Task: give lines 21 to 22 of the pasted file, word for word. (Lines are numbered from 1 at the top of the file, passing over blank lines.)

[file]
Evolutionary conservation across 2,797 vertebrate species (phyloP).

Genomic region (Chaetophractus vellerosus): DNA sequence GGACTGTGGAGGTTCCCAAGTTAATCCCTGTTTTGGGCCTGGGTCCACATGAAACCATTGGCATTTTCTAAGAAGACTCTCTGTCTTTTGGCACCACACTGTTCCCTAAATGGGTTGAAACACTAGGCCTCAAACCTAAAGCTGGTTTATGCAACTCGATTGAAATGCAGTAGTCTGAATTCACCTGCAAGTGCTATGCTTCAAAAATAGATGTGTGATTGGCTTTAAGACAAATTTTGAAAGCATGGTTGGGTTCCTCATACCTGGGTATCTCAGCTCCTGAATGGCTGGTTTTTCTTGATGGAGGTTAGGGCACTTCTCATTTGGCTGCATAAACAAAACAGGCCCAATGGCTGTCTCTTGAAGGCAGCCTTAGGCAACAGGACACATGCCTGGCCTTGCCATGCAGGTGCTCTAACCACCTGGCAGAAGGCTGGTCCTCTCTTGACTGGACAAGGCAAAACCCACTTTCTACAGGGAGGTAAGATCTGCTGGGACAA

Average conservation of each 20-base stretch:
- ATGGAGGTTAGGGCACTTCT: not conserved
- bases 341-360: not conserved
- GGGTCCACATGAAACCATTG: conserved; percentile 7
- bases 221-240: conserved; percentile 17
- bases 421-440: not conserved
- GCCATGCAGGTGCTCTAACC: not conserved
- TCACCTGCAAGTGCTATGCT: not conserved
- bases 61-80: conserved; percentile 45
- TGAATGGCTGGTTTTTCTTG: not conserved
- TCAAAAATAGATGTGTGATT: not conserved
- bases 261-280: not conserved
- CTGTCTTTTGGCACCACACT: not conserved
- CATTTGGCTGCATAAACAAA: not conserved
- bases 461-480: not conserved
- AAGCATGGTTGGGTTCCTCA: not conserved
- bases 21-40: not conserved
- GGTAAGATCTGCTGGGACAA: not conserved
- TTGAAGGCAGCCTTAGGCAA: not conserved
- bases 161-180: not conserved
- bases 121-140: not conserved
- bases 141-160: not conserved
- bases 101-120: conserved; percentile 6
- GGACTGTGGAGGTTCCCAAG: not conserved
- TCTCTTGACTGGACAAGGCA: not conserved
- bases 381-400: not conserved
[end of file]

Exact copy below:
- TTGAAGGCAGCCTTAGGCAA: not conserved
- bases 161-180: not conserved